Every time Intel announces a new CPU generation, tech enthusiasts around the world rejoice, looking forward to increased performance, lower power consumption, and cutting-edge features. But despite all the attention new CPU generations receive, most people don’t know how new generations differ from old generations, and this article is here to fix that.
Every Nanometer Counts
Modern CPUs are manufactured using a process called semiconductor device fabrication. This process consists of multiple complex steps during which electronic circuits are gradually created on a silicon wafer made of pure semiconducting material. It can take up to 4 months from the start of the manufacturing process to a finished CPU being ready for shipment.
Over the years, Intel and other manufacturers have greatly improved semiconductor device fabrication. In 1971, the smallest transistors Intel was able to manufacture for its Intel 4004 processor measured 10 μm (micrometers). Recently, Intel has announced the 10th generation of its Core processors, called Intel Ice Lake, which is expected in late 2019 and will be based on a new 10 nm (nanometer) architecture.
Why does transistor size matter so much? Because the more transistors a processor has, the more complicated instructions it can perform. In other words, the greater the number of transistors is, the better performance you can expect.
The Intel 4004 processor from 1971 has just 2,300 transistors. The recently announced Intel Ice Lake CPUs will have billions of them. It would be impossible for manufacturers like Intel to create CPUs with billions of transistors if it wasn’t for the advancements in semiconductor device fabrication because the silicon wafers would have to be enormous, which would make them prohibitively expensive.
Making Chip Packages Smaller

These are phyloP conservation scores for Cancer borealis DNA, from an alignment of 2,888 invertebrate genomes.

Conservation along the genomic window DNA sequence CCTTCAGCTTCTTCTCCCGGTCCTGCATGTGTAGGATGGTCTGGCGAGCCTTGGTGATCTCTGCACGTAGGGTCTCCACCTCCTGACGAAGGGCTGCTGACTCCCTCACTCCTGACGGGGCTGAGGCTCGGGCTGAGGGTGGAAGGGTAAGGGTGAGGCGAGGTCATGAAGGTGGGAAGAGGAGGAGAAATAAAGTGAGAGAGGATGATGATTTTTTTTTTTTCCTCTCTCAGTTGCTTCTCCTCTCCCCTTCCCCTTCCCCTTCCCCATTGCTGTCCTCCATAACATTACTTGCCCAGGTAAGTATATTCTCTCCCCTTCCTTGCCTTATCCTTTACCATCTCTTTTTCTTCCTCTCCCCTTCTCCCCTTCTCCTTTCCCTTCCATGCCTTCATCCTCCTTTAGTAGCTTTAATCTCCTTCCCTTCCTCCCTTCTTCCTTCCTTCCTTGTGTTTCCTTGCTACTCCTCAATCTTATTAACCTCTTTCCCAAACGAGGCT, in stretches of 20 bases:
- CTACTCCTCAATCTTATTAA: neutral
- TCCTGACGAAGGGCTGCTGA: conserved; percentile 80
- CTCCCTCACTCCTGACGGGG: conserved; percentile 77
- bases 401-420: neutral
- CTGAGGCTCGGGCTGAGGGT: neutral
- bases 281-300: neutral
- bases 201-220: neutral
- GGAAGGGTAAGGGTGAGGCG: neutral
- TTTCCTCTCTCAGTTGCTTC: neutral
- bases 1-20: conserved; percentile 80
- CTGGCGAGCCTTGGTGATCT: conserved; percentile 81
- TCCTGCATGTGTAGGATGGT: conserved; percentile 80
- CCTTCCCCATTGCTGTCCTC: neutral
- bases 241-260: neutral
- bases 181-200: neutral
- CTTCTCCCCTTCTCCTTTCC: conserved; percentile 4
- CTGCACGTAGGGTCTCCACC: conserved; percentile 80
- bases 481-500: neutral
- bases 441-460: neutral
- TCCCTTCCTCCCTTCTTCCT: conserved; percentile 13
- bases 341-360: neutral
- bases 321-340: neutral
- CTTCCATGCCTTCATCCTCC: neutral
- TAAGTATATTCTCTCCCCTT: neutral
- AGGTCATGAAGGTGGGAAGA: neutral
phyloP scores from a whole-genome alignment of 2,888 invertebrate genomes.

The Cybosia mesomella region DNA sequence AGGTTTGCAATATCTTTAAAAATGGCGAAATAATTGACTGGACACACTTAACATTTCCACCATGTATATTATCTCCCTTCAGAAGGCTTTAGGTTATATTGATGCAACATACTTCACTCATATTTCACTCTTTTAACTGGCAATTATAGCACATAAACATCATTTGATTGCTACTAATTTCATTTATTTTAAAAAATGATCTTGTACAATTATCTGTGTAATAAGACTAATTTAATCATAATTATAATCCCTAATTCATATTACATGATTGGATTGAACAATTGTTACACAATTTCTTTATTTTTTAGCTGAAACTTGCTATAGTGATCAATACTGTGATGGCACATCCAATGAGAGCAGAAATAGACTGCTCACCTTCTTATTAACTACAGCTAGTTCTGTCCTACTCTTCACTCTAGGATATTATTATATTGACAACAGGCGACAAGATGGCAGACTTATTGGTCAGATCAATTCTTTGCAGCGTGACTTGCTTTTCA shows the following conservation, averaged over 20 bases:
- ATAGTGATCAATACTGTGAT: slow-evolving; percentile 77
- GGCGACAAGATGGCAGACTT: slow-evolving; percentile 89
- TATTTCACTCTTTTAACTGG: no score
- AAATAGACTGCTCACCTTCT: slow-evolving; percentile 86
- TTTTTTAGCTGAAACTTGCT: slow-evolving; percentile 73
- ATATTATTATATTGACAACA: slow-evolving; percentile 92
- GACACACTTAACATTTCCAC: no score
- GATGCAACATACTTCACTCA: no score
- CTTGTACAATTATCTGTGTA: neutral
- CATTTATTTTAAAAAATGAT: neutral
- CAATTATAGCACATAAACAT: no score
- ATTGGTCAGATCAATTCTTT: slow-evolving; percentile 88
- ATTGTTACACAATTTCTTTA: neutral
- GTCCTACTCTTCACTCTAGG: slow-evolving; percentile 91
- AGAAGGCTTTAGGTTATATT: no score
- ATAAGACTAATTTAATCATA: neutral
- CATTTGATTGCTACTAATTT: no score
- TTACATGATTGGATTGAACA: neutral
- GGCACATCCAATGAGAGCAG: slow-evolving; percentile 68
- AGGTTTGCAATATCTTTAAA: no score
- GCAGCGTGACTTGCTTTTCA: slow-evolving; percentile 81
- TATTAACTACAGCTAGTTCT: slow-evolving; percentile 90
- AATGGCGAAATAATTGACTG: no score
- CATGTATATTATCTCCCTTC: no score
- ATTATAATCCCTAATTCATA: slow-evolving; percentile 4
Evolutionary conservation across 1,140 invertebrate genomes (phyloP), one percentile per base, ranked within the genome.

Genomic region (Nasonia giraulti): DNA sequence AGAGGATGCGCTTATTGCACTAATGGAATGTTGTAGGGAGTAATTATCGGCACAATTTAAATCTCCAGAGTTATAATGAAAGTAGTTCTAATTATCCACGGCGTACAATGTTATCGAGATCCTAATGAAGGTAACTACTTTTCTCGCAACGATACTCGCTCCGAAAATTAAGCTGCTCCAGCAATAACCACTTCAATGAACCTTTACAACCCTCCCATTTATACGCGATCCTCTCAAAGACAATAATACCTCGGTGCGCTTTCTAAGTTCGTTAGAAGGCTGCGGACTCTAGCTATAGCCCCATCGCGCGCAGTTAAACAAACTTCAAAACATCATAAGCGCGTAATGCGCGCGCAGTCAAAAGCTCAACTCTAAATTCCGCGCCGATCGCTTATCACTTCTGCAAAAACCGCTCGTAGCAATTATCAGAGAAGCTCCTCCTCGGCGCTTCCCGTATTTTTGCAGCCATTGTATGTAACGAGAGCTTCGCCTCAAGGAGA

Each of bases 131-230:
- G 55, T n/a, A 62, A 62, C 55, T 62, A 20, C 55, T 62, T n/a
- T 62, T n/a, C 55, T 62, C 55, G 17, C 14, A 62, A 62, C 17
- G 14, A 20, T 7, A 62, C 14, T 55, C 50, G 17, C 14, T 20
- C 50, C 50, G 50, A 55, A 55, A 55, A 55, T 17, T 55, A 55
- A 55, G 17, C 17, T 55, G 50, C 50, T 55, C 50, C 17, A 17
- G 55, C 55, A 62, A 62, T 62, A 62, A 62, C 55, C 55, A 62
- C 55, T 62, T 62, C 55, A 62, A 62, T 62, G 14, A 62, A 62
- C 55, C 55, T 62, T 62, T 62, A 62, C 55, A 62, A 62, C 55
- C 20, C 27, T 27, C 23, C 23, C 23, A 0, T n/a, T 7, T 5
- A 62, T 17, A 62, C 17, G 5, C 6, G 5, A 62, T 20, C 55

As we’ve explained in the previous chapter, it’s better for CPU manufacturers to figure out how to fit more transistors on a silicon wafer of the same size, which is why some new chips from Intel are going to take advantage of a state-of-the-art 3D stacking technology the company is calling Foveros.
This technology essentially allows Intel to stack complex logic dies upon one another, providing much greater flexibility to mix and match processor components. A similar technology, called High Bandwidth Memory (HBM), is already in use by graphics card manufacturers, making it possible for them to achieve high bandwidth by using thousands of interconnects between the graphics card and its memory.
“Foveros paves the way for devices and systems combining high-performance, high-density, and low-power silicon process technologies,” explains Intel on its website. “Foveros is expected to extend die stacking beyond traditional passive interposers and stacked memory to high-performance logic, such as CPU, graphics and AI processors for the first time.”
Intel has been perfecting semiconductor device fabrication ever since the company released its first commercially available microprocessor in 1971. With the 10th generation of Intel Core processors upon us, we can see how much CPUs have improved over the years, and we hope that you can now appreciate the technology behind them.
Monday, June 3, 2019